Regardless of size, tankan respondents also felt by a margin of 14 percentage points that they had too many employees. While that was a decline of 4 points from the tally of three months before, the longer executives believe that their companies have surplus workers, the more likely are they to do something about the situation. This prospect suggests, in turn, that unemployment, which hit a postwar record of 4.9 percent in February, according to seasonally adjusted data released March 31 by the Management and Coordination Agency, could go even higher. In this event, consumer confidence, already weak, could take another hit.
Tankan participants expected pickups of 2.6 percent in sales and 15.7 percent in profits in FY 2000, building on the 14.3 percent rise projected for FY 1999. Yet they apparently plan to keep hiring below replacement rates and to reduce capital spending. The obvious question, then, is who will their customers be? The workers they are not hiring? Other businesses that also are curtailing expenditures?
The only remaining alternatives are the government and foreigners. Although the FY 2000 general account budget is stimulative (see JEI Report No. 13B, March 31, 2000), policymakers and influential politicians talk as if the days of never-ending pump-priming are about over. Just-elected Prime Minister Yoshiro Mori is not thought to belong to the camp of people who would like to hasten that day, but the question of additional stimulus no doubt will be on his cabinet's near-term agenda along with a host of other initiatives promoted by the administration of ailing former Prime Minister Keizo Obuchi.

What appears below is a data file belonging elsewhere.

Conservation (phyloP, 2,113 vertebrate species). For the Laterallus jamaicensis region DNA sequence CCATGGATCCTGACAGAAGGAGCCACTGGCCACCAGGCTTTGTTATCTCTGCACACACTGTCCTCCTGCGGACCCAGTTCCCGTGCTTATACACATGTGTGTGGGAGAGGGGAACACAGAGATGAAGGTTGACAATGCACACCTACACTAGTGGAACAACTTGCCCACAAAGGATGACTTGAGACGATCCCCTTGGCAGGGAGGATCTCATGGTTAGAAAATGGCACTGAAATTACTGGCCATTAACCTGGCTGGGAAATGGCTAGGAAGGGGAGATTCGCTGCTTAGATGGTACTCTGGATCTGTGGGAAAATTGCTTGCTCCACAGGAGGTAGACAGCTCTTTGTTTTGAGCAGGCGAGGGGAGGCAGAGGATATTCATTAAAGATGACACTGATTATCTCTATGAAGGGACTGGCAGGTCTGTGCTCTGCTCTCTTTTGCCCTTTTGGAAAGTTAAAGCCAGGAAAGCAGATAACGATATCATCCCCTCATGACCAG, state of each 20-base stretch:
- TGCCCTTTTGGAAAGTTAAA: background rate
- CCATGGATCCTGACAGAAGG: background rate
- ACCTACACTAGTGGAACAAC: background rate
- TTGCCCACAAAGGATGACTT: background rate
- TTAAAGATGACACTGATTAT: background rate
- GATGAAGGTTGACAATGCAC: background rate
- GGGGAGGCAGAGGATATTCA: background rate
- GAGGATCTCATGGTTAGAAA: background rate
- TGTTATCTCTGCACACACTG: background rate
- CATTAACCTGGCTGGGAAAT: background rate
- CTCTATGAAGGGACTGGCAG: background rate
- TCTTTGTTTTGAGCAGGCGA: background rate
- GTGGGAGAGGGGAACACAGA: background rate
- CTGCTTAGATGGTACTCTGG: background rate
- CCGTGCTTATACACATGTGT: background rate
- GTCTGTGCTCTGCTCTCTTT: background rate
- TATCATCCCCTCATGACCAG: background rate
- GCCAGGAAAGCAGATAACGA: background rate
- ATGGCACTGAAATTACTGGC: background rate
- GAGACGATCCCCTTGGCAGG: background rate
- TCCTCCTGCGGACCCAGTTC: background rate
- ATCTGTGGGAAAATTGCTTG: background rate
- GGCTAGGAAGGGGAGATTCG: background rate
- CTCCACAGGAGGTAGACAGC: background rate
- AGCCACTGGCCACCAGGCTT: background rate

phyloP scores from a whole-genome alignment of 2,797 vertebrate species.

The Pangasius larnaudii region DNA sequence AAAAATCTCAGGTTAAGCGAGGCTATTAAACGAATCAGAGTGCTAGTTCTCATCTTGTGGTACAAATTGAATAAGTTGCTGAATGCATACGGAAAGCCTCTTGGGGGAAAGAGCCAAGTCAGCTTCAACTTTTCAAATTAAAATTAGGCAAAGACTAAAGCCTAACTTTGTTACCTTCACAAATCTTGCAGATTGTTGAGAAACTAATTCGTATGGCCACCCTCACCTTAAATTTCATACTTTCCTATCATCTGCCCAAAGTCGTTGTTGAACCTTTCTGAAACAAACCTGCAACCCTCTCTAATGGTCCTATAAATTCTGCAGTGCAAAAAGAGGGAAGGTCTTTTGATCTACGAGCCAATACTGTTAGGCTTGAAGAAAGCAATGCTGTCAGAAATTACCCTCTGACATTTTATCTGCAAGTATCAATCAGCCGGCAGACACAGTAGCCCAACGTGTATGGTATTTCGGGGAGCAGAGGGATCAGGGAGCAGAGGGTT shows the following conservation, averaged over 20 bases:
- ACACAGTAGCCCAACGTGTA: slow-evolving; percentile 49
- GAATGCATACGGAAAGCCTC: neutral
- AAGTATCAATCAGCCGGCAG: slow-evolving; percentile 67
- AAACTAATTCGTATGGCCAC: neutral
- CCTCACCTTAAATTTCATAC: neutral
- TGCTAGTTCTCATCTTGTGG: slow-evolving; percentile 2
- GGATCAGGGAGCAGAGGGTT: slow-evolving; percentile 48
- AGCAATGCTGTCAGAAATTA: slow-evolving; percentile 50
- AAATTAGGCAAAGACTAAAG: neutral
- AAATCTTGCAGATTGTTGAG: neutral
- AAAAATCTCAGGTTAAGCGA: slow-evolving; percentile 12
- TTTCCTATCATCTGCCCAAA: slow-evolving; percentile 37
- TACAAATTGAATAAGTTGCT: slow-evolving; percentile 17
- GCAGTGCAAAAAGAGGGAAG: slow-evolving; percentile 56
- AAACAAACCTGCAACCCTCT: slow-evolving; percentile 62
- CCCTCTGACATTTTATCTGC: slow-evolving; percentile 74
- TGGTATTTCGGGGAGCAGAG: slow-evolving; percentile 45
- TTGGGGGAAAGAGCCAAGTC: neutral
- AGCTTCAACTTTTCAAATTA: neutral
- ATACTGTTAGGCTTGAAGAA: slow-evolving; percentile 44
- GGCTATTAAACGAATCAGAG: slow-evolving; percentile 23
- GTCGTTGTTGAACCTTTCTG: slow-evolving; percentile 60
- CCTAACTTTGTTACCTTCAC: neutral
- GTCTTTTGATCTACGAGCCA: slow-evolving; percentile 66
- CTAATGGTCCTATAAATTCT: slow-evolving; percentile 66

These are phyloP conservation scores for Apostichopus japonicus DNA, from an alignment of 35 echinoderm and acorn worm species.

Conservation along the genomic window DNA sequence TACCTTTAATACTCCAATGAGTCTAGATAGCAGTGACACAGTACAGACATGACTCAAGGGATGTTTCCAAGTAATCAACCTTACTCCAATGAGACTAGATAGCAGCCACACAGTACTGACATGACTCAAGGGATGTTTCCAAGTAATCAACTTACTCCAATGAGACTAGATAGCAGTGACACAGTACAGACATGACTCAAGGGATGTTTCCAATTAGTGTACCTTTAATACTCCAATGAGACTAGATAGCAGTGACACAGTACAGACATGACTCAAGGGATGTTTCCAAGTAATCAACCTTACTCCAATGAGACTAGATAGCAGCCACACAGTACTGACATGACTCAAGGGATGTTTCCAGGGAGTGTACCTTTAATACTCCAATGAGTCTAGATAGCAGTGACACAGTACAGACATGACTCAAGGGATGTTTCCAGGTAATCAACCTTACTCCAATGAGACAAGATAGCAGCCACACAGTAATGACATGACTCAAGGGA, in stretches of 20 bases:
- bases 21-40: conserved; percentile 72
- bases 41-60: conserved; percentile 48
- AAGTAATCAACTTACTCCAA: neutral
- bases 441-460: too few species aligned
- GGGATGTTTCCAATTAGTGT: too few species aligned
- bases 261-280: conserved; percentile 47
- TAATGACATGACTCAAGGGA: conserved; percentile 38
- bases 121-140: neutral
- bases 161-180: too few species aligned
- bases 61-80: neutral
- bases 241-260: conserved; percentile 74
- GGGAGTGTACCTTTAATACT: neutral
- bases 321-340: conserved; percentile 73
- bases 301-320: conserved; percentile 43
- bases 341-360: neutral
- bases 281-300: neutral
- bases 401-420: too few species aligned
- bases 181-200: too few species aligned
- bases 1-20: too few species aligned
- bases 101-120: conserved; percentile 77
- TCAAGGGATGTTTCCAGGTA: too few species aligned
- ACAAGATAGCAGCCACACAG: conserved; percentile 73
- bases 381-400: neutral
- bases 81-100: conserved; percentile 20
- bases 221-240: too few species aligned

In terms of the foreign sector, Tokyo appears eager to ensure that, at a minimum, it is not a drag on aggregate demand. In March, before the tankan findings were announced but after forecasts had surfaced of a relatively upbeat survey, the Bank of Japan, acting on behalf of the Ministry of Finance, had intervened in currency markets to counter the latest appreciation of the yen. Partly as a consequence, Japan's foreign exchange reserves jumped $11 billion in March to $305.5 billion, the highest total ever. After the tankan was released April 3, Tokyo sold another estimated $10 billion worth of yen for dollars. As a result, in early April, the Japanese currency had returned again to its typical level of recent weeks close to the middle of the ¥100 to ¥110=$1.00 range.
The central bank's early April action suggested that, despite the modestly optimistic tankan results, Tokyo remains deeply worried about the ability of the economy to maintain sustained, private-sector, domestic demand-led growth. From Washington's standpoint, Japan is not yet ready to assume its proper role as one of the engines of global economic expansion. While the world's second-largest economy may be in recovery, the July-December 1999 GDP figures notwithstanding, it is doing so at a pace that Clinton administration economic decisionmakers believe leaves little margin for spillover into increased demand for foreign goods and services.